Andreas Schelfhout was one of the most applauded landscapists of his time, universally admired for his brilliant winter scenes. Building on a grand tradition that blossomed in the 17th century, Schelfhout acquired international fame with his superb brushwork, perfectly balanced compositions and masterful depiction of sky and ice. It earned him the nickname of 'the Dutch Claude Lorrain'. The art critic of the Kunstkronijk (1852) was so impressed by the tranquil poetry of Schelfhout's winter scenes that he exclaimed in sheer admiration: 'one could not paint more exquisitely'. Up to this day, Schelfhout's supremacy as a painter of landscapes remains unchallenged.
Schelfhout belongs to the Romantic movement. He became one of the most influential Dutch landscape artists of his century and he provided training to several painters who would become famous in their own right : Johan Hendrik Weissenbruch, Johan Jongkind (one of the forerunners of the Impressionists), Charles Leickert, Johannes Josephus Destree, Jan Willem van Borselen, Nicholas Roosenboom, Willem Troost, the American Hudson River School Painter Louis Rémy Mignot and his son-in-law Wijnand Nuyen. His death marked the end of the Romantic period in Holland. He is considered a precursor of the Hague School.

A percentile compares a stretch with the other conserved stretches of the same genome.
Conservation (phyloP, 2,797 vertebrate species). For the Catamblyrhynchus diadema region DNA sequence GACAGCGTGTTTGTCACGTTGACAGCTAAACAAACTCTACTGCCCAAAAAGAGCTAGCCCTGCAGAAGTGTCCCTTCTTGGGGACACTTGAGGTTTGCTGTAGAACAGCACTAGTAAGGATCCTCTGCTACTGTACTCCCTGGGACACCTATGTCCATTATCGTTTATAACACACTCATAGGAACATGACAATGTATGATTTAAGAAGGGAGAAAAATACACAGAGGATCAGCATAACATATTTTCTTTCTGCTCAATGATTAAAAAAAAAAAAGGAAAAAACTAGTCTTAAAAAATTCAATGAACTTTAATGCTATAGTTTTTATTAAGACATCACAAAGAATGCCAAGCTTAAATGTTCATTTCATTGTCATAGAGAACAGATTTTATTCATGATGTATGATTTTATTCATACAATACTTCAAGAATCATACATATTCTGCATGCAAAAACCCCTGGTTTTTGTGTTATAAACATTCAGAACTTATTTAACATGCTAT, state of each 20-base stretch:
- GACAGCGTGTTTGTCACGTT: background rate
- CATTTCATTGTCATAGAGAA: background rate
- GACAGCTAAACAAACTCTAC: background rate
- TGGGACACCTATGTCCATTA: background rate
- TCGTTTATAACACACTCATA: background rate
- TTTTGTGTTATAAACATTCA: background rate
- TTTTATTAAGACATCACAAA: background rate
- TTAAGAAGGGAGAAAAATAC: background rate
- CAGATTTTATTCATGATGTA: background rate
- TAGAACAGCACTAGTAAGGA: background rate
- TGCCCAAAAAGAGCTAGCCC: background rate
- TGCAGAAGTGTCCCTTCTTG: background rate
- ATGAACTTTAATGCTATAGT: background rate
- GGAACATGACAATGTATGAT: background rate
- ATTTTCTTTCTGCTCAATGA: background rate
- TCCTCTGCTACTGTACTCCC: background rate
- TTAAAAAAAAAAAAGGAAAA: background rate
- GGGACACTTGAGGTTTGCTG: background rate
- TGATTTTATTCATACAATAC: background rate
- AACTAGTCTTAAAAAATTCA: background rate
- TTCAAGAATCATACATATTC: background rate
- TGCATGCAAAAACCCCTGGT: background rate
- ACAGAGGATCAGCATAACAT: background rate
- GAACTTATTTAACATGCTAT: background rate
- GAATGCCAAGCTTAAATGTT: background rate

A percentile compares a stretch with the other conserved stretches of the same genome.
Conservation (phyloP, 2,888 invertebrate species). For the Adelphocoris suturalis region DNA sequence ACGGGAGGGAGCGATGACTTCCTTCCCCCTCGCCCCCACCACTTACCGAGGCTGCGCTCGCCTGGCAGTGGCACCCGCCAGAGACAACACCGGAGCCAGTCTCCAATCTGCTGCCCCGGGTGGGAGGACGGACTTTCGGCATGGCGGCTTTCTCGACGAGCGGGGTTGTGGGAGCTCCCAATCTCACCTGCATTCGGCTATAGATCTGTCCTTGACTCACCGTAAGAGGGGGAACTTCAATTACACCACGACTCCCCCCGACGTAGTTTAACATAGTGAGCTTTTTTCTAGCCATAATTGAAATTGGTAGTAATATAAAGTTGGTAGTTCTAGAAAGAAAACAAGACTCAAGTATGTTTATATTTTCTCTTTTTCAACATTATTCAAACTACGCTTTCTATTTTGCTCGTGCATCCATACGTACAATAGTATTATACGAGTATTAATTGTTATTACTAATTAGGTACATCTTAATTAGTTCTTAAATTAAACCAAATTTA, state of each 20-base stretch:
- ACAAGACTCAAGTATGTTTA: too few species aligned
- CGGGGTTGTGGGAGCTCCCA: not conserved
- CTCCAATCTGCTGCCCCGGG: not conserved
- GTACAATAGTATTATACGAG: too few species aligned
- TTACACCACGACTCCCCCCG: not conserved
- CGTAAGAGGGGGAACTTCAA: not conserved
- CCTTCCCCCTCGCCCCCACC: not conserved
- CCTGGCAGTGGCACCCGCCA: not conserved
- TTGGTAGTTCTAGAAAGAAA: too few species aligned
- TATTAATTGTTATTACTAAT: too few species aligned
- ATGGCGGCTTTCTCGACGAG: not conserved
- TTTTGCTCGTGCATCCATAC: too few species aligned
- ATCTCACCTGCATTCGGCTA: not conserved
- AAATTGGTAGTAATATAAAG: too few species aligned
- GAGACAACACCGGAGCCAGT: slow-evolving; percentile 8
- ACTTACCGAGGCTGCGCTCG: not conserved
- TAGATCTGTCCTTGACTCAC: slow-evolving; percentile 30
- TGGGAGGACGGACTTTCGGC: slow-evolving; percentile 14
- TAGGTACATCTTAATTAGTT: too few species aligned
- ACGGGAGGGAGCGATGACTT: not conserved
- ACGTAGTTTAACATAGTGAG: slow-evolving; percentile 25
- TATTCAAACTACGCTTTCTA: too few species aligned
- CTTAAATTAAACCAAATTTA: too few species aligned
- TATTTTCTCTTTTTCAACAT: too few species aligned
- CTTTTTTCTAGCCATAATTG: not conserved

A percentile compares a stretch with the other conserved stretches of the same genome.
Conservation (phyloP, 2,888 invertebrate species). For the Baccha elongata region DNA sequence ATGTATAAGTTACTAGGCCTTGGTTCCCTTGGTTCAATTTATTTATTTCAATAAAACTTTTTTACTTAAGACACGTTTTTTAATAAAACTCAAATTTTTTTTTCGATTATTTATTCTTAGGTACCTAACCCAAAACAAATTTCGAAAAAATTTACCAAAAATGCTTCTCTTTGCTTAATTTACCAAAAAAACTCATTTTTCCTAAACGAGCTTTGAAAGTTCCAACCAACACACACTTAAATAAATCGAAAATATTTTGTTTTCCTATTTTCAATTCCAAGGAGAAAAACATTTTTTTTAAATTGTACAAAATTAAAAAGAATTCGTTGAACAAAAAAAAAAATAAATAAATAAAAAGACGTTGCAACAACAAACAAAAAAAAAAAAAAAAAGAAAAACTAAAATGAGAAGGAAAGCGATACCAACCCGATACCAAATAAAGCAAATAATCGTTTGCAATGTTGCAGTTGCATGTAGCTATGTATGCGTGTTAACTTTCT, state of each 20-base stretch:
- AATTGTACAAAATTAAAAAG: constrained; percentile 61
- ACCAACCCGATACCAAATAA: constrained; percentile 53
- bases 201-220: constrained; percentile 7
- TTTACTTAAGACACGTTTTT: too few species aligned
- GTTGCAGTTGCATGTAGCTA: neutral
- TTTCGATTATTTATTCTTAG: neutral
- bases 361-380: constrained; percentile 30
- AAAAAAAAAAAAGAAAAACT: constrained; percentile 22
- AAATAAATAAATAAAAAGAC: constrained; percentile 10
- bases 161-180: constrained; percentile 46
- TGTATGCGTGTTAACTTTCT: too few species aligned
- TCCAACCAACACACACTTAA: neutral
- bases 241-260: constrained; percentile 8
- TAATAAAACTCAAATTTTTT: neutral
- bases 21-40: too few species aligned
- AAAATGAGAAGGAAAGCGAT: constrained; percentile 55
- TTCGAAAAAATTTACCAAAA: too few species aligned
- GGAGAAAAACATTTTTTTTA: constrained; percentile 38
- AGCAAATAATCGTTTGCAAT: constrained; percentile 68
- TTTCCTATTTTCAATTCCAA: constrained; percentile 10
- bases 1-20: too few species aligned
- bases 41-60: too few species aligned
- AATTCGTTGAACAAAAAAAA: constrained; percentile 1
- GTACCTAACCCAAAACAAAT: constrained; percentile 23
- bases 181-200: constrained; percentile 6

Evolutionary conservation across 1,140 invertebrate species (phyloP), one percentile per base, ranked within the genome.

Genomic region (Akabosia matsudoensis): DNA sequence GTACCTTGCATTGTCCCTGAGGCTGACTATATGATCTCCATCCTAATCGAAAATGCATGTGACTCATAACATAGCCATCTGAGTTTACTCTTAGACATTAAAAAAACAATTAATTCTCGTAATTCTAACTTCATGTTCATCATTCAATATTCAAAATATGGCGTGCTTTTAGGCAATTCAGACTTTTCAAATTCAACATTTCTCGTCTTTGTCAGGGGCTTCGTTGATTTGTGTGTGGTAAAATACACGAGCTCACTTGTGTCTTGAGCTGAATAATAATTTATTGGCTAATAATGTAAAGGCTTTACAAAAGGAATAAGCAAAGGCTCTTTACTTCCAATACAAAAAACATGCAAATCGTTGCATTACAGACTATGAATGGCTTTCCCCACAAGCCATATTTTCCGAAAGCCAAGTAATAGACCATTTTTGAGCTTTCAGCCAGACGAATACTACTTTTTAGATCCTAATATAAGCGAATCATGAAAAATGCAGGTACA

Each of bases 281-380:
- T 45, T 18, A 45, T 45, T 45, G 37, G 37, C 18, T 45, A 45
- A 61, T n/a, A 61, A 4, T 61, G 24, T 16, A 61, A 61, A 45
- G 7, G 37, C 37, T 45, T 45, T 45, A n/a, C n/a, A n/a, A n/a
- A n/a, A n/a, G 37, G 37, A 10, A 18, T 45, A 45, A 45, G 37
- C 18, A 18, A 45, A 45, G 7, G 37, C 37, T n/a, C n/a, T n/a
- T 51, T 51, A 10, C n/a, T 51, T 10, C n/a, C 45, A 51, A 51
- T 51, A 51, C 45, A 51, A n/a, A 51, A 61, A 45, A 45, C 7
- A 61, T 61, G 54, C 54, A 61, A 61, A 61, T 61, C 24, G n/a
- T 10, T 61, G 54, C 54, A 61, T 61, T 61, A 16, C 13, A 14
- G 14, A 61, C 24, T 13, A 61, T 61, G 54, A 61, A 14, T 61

Schelfhout was the son of a gilder and framemaker from Gent. Up to the age of 24 he worked in his father's business, after which he studied with Johannes Breckenheimer, with whom he stayed for four years. This being the only formal education he got, Schelfhout took great pride in seeing himself as self-taught, 'nature' being his only teacher. Schelfhout's unique talent surfaced for the first time at the exhibition of 'Living Masters' in Amsterdam (1818), where his winter landscapes received much critical acclaim. It marked the beginning of an immensely successful career.
His paintings are on display in several museums a.o. : Rijksmuseum, Amsterdam; Museum Boymans-van Beuningen, Rotterdam; National Gallery, London; The Wallace Collection, London